King Tut

The 1922 discovery of the tomb of the pharaoh Tutankhamen made "King Tut" an instant celebrity and placed him among the most famous of Egypt's ancient rulers. Tut's tomb was broken into by English archaeologist Howard Carter. One of the best-preserved tombs ever found, it was filled with thousands of artefacts, and the golden death mask which covered his mummy is now a famous relic of the ancient world. Before Carter's discovery, Tutankhamen was practically unknown, and his life still remains something of a mystery; probably he was the 12th ruler in Egypt's 18th Dynasty. Tut most likely was the son of Pharaoh Amenhotep IV (also known as Akhenaten), and was married to his probable half-sister Ankhesenamun, the daughter of Akhneten and the famous Queen Nefertiti. Tut died when he was about 18, having ruled for nine years, and so is often called the Boy King. Tut's death is also something of a mystery. X-rays taken in 1968 indicated he may have been killed by a blow to his head, but 21st-century scientific analysis suggested he may have died after a broken leg led to fatal blood poisoning.

Extra credit: His name is also rendered Tut-Ankh-amun... Comedian Steve Martin had a hit with the novelty tune King Tut, from his 1978 album A Wild and Crazy Guy.

Tut appears with Cyrano de Bergerac in the loop Bopped on the Head... Other Egyptian rulers include Cleopatra, Khufu and Xerxes.


Cleopatra (actually Cleopatra VII) was the last of the Ptolemies, the Macedonian-descended pharaohs who ruled Egypt beginning in 304 B.C. Cleopatra has come down through history less for her administrative skills than for her beguiling ways, which she used in an attempt to keep Egypt free from Roman domination. Among those whom she charmed was Julius Caesar, with whom she had a son, Caesarion. After Caesar's death, Cleopatra joined forces with Caesar's colleague Marc Antony; they became lovers and political allies against Antony's rival Octavian. Octavian's forces finally defeated those of Antony and Cleopatra in the naval battle of Actium in 31 B.C. The two lovers fled to Alexandria and, faced with defeat by Octavian, committed suicide. Legend has it that Cleopatra died by the self-inflicted bite of a poisonous snake called an asp, though no firm evidence exists to support that claim.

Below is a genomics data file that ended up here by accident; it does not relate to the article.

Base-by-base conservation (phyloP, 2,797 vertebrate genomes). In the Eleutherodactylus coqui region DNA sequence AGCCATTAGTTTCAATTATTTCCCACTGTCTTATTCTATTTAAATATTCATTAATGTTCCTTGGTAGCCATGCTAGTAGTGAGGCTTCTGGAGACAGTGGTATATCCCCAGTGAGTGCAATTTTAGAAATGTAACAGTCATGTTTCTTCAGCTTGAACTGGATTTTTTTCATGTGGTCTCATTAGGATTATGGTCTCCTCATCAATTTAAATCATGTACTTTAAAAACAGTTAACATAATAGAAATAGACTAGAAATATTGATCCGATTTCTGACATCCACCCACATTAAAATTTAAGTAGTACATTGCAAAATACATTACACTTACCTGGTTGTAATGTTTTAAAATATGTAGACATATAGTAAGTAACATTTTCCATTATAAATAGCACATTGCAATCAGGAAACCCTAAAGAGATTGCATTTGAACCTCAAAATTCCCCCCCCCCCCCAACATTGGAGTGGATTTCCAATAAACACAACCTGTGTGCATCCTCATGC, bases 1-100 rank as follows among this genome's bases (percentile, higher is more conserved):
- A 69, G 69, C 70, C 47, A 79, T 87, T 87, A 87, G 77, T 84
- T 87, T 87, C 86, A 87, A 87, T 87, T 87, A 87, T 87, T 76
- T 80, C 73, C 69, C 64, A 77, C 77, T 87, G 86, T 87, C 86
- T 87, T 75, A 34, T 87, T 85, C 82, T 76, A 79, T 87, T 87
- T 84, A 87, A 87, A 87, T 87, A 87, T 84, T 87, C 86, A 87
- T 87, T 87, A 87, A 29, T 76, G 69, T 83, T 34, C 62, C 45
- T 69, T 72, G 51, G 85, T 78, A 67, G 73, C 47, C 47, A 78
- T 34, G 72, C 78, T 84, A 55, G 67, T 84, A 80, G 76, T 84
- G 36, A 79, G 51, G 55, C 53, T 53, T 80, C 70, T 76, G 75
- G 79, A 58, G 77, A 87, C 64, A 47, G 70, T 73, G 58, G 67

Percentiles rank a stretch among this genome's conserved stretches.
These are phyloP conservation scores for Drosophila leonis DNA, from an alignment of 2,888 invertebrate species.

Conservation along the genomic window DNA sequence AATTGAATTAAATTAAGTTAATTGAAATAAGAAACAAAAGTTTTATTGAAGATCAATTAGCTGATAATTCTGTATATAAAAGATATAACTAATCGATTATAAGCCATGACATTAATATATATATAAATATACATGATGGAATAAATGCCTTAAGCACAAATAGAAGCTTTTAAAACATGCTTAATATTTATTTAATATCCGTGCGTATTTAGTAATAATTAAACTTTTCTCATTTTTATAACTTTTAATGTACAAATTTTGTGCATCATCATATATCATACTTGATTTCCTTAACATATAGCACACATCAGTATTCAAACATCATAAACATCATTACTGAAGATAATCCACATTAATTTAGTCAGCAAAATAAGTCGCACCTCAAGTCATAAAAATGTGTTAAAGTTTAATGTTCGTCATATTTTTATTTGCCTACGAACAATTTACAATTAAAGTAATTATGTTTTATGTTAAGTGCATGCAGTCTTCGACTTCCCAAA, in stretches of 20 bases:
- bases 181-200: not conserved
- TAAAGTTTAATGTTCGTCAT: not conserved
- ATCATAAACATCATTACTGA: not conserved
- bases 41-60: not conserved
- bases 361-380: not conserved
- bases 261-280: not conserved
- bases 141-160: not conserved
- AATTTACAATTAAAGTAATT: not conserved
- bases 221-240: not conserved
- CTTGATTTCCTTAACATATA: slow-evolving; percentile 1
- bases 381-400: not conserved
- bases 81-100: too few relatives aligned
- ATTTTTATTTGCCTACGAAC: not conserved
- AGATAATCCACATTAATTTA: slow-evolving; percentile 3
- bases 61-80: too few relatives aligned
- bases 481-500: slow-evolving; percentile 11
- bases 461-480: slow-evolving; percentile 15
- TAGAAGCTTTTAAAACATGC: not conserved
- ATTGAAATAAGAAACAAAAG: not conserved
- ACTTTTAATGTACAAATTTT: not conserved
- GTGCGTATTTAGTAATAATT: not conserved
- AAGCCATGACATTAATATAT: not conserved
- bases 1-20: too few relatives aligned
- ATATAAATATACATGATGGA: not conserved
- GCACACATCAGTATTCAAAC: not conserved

Extra credit: Cleopatra was immortalized by Shakespeare in his play Antony and Cleopatra and played by Elizabeth Taylor in a big-budget 1963 movie.... Philosopher Blaise Pascal made the famous remark that "Cleopatra's nose, had it been shorter, the whole face of the world would have been changed."

Cleopatra joins Cyrano de Bergerac in our loop on Big Noses. She also contributes to the hubbub in the loop Caesar Confusion.

Anwar al-Sadat

Anwar al-Sadat met Gamal Abdel Nasser while in a British military school in colonial Egypt in the late 1930s. He joined Nasser for the revolution that fought colonialism and overthrew the monarchy in 1952, eventually succeeding Nasser as president in 1970. In an effort to regain control of losses from the 1967 Six Day War, in 1973 Sadat ordered an attack on Israeli forces and was successful enough to make both sides think about peace. Plagued by domestic economic problems, Sadat made overt gestures of peace to Israel and wooed U.S. president Jimmy Carter into assisting with negotiations. The resulting peace agreement, the Camp David Accords, earned Sadat the 1978 Nobel Prize for Peace (he shared it with Israeli Prime Minister Menachem Begin). He was assassinated in 1981 by Islamic fundamentalists who opposed the peace treaty with Israel, and succeeded by Hosni Mubarak.

Hosni Mubarak

Muhammad Hosni Mubarak has been the president of the Arab Republic of Egypt since 14 October 1981, succeeding to that office following the assassination of Anwar Sadat. Mubarak was trained as a pilot and rose in the ranks of Egypt's air force during the 1960s and '70s. President Sadat named Mubarak Vice President in 1975, and in 1978 Mubarak became the vice chairman of the National Democratic Party (NDP), the governing political party in Egypt. When Mubarak succeeded Sadat, he also became the chairman of the NDP. With control of the government and uncontested in subsequent elections, Mubarak won the presidency in national referenda in 1987, 1993 and 1999. During his presidency he focused on economic growth and inched toward political reform, but economic gains in the 1990s were off-set by criticisms that Egypt was a near-dictatorship (Mubarak never lifted the state of emergency imposed after Sadat's assassination). In February of 2005 Mubarak announced plans for a September 2005 election that would be Egypt's first-ever multi-candidate contest for the presidency. On 7 September 2005 he handily won his fifth consecutive term, but it was a victory clouded by low voter turnout, reports of fraud and the imprisonment of his political rival, Ayman Nour. Since then his presidency has been dominated by pressures for political reform and his love/hate relationship with the United States. Mubarak has been rebuked by President George W. Bush and Secretary of State Condoleezza Rice for his lack of "commitment" to democracy, but he is an important ally in keeping Egypt as a base of U.S. operations in Iraq.